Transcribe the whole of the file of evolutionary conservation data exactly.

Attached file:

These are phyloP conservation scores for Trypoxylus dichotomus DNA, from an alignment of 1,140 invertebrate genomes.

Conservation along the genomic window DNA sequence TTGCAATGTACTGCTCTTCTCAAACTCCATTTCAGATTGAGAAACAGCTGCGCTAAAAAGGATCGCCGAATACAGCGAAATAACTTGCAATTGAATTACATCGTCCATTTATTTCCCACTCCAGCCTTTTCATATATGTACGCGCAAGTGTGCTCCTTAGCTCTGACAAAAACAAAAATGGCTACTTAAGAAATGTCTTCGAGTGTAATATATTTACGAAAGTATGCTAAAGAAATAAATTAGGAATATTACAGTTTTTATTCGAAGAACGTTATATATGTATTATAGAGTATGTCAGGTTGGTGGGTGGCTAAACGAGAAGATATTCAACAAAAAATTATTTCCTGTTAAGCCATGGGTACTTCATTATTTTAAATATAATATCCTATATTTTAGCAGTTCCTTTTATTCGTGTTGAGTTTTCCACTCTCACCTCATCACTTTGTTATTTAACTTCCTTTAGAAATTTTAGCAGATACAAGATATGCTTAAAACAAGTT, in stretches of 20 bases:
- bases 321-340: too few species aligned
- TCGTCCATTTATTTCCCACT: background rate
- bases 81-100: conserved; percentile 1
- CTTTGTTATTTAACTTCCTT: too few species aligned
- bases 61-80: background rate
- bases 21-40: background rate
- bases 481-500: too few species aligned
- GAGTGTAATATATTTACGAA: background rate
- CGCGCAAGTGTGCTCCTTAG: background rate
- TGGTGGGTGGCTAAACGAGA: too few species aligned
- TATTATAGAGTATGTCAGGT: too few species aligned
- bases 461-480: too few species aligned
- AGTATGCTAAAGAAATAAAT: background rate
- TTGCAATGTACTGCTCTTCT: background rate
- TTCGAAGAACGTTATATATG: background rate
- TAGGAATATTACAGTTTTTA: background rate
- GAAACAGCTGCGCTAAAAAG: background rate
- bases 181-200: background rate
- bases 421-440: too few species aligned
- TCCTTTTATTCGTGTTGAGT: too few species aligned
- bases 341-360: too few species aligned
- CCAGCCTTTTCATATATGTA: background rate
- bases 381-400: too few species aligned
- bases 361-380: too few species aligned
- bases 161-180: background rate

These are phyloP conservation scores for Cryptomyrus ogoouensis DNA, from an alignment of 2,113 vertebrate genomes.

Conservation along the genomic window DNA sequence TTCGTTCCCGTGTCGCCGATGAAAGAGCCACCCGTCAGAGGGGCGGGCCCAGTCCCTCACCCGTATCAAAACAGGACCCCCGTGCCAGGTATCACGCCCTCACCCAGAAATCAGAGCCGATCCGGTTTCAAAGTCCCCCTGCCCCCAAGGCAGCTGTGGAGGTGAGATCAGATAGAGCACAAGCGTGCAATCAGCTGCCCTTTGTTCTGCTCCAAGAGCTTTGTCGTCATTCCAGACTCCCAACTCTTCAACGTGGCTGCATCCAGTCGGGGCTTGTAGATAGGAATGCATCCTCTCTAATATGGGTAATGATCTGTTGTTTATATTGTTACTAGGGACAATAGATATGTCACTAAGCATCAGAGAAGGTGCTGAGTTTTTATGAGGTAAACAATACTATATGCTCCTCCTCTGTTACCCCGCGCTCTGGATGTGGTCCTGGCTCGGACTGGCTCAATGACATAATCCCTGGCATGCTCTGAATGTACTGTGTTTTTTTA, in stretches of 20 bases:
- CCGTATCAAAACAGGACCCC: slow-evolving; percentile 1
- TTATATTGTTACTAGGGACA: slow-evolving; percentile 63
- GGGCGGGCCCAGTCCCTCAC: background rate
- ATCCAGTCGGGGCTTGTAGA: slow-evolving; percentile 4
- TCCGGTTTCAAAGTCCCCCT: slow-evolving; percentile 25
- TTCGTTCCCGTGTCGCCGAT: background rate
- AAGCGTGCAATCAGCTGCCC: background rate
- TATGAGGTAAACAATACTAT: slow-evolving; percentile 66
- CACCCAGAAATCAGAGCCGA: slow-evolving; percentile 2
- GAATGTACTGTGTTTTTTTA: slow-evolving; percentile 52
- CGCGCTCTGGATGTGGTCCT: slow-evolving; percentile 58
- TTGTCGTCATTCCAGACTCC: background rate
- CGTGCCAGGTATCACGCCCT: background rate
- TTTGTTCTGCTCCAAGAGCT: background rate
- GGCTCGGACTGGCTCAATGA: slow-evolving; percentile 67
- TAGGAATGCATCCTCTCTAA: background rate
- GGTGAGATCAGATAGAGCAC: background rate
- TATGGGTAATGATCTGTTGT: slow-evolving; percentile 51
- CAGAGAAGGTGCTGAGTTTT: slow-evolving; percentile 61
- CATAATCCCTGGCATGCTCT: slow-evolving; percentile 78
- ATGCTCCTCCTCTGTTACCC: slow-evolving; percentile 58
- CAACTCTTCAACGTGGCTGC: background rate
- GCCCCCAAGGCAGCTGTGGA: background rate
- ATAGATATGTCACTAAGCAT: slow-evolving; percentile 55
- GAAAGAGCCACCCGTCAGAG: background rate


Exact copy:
These are phyloP conservation scores for Trypoxylus dichotomus DNA, from an alignment of 1,140 invertebrate genomes.

Conservation along the genomic window DNA sequence TTGCAATGTACTGCTCTTCTCAAACTCCATTTCAGATTGAGAAACAGCTGCGCTAAAAAGGATCGCCGAATACAGCGAAATAACTTGCAATTGAATTACATCGTCCATTTATTTCCCACTCCAGCCTTTTCATATATGTACGCGCAAGTGTGCTCCTTAGCTCTGACAAAAACAAAAATGGCTACTTAAGAAATGTCTTCGAGTGTAATATATTTACGAAAGTATGCTAAAGAAATAAATTAGGAATATTACAGTTTTTATTCGAAGAACGTTATATATGTATTATAGAGTATGTCAGGTTGGTGGGTGGCTAAACGAGAAGATATTCAACAAAAAATTATTTCCTGTTAAGCCATGGGTACTTCATTATTTTAAATATAATATCCTATATTTTAGCAGTTCCTTTTATTCGTGTTGAGTTTTCCACTCTCACCTCATCACTTTGTTATTTAACTTCCTTTAGAAATTTTAGCAGATACAAGATATGCTTAAAACAAGTT, in stretches of 20 bases:
- bases 321-340: too few species aligned
- TCGTCCATTTATTTCCCACT: background rate
- bases 81-100: conserved; percentile 1
- CTTTGTTATTTAACTTCCTT: too few species aligned
- bases 61-80: background rate
- bases 21-40: background rate
- bases 481-500: too few species aligned
- GAGTGTAATATATTTACGAA: background rate
- CGCGCAAGTGTGCTCCTTAG: background rate
- TGGTGGGTGGCTAAACGAGA: too few species aligned
- TATTATAGAGTATGTCAGGT: too few species aligned
- bases 461-480: too few species aligned
- AGTATGCTAAAGAAATAAAT: background rate
- TTGCAATGTACTGCTCTTCT: background rate
- TTCGAAGAACGTTATATATG: background rate
- TAGGAATATTACAGTTTTTA: background rate
- GAAACAGCTGCGCTAAAAAG: background rate
- bases 181-200: background rate
- bases 421-440: too few species aligned
- TCCTTTTATTCGTGTTGAGT: too few species aligned
- bases 341-360: too few species aligned
- CCAGCCTTTTCATATATGTA: background rate
- bases 381-400: too few species aligned
- bases 361-380: too few species aligned
- bases 161-180: background rate

These are phyloP conservation scores for Cryptomyrus ogoouensis DNA, from an alignment of 2,113 vertebrate genomes.

Conservation along the genomic window DNA sequence TTCGTTCCCGTGTCGCCGATGAAAGAGCCACCCGTCAGAGGGGCGGGCCCAGTCCCTCACCCGTATCAAAACAGGACCCCCGTGCCAGGTATCACGCCCTCACCCAGAAATCAGAGCCGATCCGGTTTCAAAGTCCCCCTGCCCCCAAGGCAGCTGTGGAGGTGAGATCAGATAGAGCACAAGCGTGCAATCAGCTGCCCTTTGTTCTGCTCCAAGAGCTTTGTCGTCATTCCAGACTCCCAACTCTTCAACGTGGCTGCATCCAGTCGGGGCTTGTAGATAGGAATGCATCCTCTCTAATATGGGTAATGATCTGTTGTTTATATTGTTACTAGGGACAATAGATATGTCACTAAGCATCAGAGAAGGTGCTGAGTTTTTATGAGGTAAACAATACTATATGCTCCTCCTCTGTTACCCCGCGCTCTGGATGTGGTCCTGGCTCGGACTGGCTCAATGACATAATCCCTGGCATGCTCTGAATGTACTGTGTTTTTTTA, in stretches of 20 bases:
- CCGTATCAAAACAGGACCCC: slow-evolving; percentile 1
- TTATATTGTTACTAGGGACA: slow-evolving; percentile 63
- GGGCGGGCCCAGTCCCTCAC: background rate
- ATCCAGTCGGGGCTTGTAGA: slow-evolving; percentile 4
- TCCGGTTTCAAAGTCCCCCT: slow-evolving; percentile 25
- TTCGTTCCCGTGTCGCCGAT: background rate
- AAGCGTGCAATCAGCTGCCC: background rate
- TATGAGGTAAACAATACTAT: slow-evolving; percentile 66
- CACCCAGAAATCAGAGCCGA: slow-evolving; percentile 2
- GAATGTACTGTGTTTTTTTA: slow-evolving; percentile 52
- CGCGCTCTGGATGTGGTCCT: slow-evolving; percentile 58
- TTGTCGTCATTCCAGACTCC: background rate
- CGTGCCAGGTATCACGCCCT: background rate
- TTTGTTCTGCTCCAAGAGCT: background rate
- GGCTCGGACTGGCTCAATGA: slow-evolving; percentile 67
- TAGGAATGCATCCTCTCTAA: background rate
- GGTGAGATCAGATAGAGCAC: background rate
- TATGGGTAATGATCTGTTGT: slow-evolving; percentile 51
- CAGAGAAGGTGCTGAGTTTT: slow-evolving; percentile 61
- CATAATCCCTGGCATGCTCT: slow-evolving; percentile 78
- ATGCTCCTCCTCTGTTACCC: slow-evolving; percentile 58
- CAACTCTTCAACGTGGCTGC: background rate
- GCCCCCAAGGCAGCTGTGGA: background rate
- ATAGATATGTCACTAAGCAT: slow-evolving; percentile 55
- GAAAGAGCCACCCGTCAGAG: background rate